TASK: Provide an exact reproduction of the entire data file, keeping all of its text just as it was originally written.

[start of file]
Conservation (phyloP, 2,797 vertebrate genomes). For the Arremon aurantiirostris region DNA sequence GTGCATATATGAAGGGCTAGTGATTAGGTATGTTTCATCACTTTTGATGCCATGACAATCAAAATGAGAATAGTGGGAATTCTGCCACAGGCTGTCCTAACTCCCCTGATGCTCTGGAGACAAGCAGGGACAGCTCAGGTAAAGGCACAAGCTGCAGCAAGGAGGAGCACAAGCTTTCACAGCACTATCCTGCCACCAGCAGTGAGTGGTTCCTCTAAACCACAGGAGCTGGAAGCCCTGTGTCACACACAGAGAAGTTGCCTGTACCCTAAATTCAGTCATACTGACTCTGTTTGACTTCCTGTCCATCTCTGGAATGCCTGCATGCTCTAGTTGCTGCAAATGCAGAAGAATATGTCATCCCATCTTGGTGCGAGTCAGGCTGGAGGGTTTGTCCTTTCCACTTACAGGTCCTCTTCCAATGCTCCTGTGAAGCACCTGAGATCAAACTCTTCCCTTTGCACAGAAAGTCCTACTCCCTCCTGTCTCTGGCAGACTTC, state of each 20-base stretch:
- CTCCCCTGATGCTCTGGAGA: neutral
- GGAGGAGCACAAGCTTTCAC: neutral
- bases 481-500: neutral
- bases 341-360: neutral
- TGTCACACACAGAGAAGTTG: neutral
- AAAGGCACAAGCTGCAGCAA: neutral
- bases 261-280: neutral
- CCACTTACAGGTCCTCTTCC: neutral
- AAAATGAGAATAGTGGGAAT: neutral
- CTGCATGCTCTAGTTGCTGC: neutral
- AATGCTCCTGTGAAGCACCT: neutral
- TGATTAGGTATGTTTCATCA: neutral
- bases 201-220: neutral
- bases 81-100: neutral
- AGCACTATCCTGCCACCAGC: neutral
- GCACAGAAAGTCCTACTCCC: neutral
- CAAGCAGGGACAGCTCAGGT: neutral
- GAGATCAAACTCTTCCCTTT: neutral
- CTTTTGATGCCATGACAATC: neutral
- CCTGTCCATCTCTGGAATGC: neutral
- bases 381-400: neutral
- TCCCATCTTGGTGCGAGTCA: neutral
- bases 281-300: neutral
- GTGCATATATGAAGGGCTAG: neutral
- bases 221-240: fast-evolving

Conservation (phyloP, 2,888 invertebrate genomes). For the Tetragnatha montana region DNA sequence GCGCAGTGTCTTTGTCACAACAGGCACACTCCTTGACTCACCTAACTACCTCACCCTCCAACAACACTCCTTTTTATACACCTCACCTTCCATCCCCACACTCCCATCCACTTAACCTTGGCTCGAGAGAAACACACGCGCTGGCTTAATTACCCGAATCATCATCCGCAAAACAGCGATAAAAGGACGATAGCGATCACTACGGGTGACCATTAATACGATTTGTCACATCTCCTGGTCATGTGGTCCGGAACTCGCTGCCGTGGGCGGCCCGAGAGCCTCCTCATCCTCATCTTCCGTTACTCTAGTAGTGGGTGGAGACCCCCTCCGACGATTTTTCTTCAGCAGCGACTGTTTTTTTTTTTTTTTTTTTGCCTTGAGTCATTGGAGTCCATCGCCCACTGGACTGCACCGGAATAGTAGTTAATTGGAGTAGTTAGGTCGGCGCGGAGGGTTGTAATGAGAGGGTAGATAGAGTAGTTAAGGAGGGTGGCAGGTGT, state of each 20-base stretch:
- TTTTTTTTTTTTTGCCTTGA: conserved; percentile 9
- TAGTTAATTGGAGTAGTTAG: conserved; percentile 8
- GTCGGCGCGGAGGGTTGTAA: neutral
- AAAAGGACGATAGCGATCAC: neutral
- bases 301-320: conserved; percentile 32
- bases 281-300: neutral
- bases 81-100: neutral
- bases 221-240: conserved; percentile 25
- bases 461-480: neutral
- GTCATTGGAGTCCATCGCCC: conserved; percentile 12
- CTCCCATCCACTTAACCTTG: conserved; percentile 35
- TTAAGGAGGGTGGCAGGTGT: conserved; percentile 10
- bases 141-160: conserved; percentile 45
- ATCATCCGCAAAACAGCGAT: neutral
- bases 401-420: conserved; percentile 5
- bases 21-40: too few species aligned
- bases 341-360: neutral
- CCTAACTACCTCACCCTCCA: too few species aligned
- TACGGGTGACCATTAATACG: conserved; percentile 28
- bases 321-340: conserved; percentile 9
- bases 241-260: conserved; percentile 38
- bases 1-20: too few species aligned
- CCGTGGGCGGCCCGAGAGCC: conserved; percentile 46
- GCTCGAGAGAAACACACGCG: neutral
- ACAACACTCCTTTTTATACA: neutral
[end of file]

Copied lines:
Conservation (phyloP, 2,797 vertebrate genomes). For the Arremon aurantiirostris region DNA sequence GTGCATATATGAAGGGCTAGTGATTAGGTATGTTTCATCACTTTTGATGCCATGACAATCAAAATGAGAATAGTGGGAATTCTGCCACAGGCTGTCCTAACTCCCCTGATGCTCTGGAGACAAGCAGGGACAGCTCAGGTAAAGGCACAAGCTGCAGCAAGGAGGAGCACAAGCTTTCACAGCACTATCCTGCCACCAGCAGTGAGTGGTTCCTCTAAACCACAGGAGCTGGAAGCCCTGTGTCACACACAGAGAAGTTGCCTGTACCCTAAATTCAGTCATACTGACTCTGTTTGACTTCCTGTCCATCTCTGGAATGCCTGCATGCTCTAGTTGCTGCAAATGCAGAAGAATATGTCATCCCATCTTGGTGCGAGTCAGGCTGGAGGGTTTGTCCTTTCCACTTACAGGTCCTCTTCCAATGCTCCTGTGAAGCACCTGAGATCAAACTCTTCCCTTTGCACAGAAAGTCCTACTCCCTCCTGTCTCTGGCAGACTTC, state of each 20-base stretch:
- CTCCCCTGATGCTCTGGAGA: neutral
- GGAGGAGCACAAGCTTTCAC: neutral
- bases 481-500: neutral
- bases 341-360: neutral
- TGTCACACACAGAGAAGTTG: neutral
- AAAGGCACAAGCTGCAGCAA: neutral
- bases 261-280: neutral
- CCACTTACAGGTCCTCTTCC: neutral
- AAAATGAGAATAGTGGGAAT: neutral
- CTGCATGCTCTAGTTGCTGC: neutral
- AATGCTCCTGTGAAGCACCT: neutral
- TGATTAGGTATGTTTCATCA: neutral
- bases 201-220: neutral
- bases 81-100: neutral
- AGCACTATCCTGCCACCAGC: neutral
- GCACAGAAAGTCCTACTCCC: neutral
- CAAGCAGGGACAGCTCAGGT: neutral
- GAGATCAAACTCTTCCCTTT: neutral
- CTTTTGATGCCATGACAATC: neutral
- CCTGTCCATCTCTGGAATGC: neutral
- bases 381-400: neutral
- TCCCATCTTGGTGCGAGTCA: neutral
- bases 281-300: neutral
- GTGCATATATGAAGGGCTAG: neutral
- bases 221-240: fast-evolving

Conservation (phyloP, 2,888 invertebrate genomes). For the Tetragnatha montana region DNA sequence GCGCAGTGTCTTTGTCACAACAGGCACACTCCTTGACTCACCTAACTACCTCACCCTCCAACAACACTCCTTTTTATACACCTCACCTTCCATCCCCACACTCCCATCCACTTAACCTTGGCTCGAGAGAAACACACGCGCTGGCTTAATTACCCGAATCATCATCCGCAAAACAGCGATAAAAGGACGATAGCGATCACTACGGGTGACCATTAATACGATTTGTCACATCTCCTGGTCATGTGGTCCGGAACTCGCTGCCGTGGGCGGCCCGAGAGCCTCCTCATCCTCATCTTCCGTTACTCTAGTAGTGGGTGGAGACCCCCTCCGACGATTTTTCTTCAGCAGCGACTGTTTTTTTTTTTTTTTTTTTGCCTTGAGTCATTGGAGTCCATCGCCCACTGGACTGCACCGGAATAGTAGTTAATTGGAGTAGTTAGGTCGGCGCGGAGGGTTGTAATGAGAGGGTAGATAGAGTAGTTAAGGAGGGTGGCAGGTGT, state of each 20-base stretch:
- TTTTTTTTTTTTTGCCTTGA: conserved; percentile 9
- TAGTTAATTGGAGTAGTTAG: conserved; percentile 8
- GTCGGCGCGGAGGGTTGTAA: neutral
- AAAAGGACGATAGCGATCAC: neutral
- bases 301-320: conserved; percentile 32
- bases 281-300: neutral
- bases 81-100: neutral
- bases 221-240: conserved; percentile 25
- bases 461-480: neutral
- GTCATTGGAGTCCATCGCCC: conserved; percentile 12
- CTCCCATCCACTTAACCTTG: conserved; percentile 35
- TTAAGGAGGGTGGCAGGTGT: conserved; percentile 10
- bases 141-160: conserved; percentile 45
- ATCATCCGCAAAACAGCGAT: neutral
- bases 401-420: conserved; percentile 5
- bases 21-40: too few species aligned
- bases 341-360: neutral
- CCTAACTACCTCACCCTCCA: too few species aligned
- TACGGGTGACCATTAATACG: conserved; percentile 28
- bases 321-340: conserved; percentile 9
- bases 241-260: conserved; percentile 38
- bases 1-20: too few species aligned
- CCGTGGGCGGCCCGAGAGCC: conserved; percentile 46
- GCTCGAGAGAAACACACGCG: neutral
- ACAACACTCCTTTTTATACA: neutral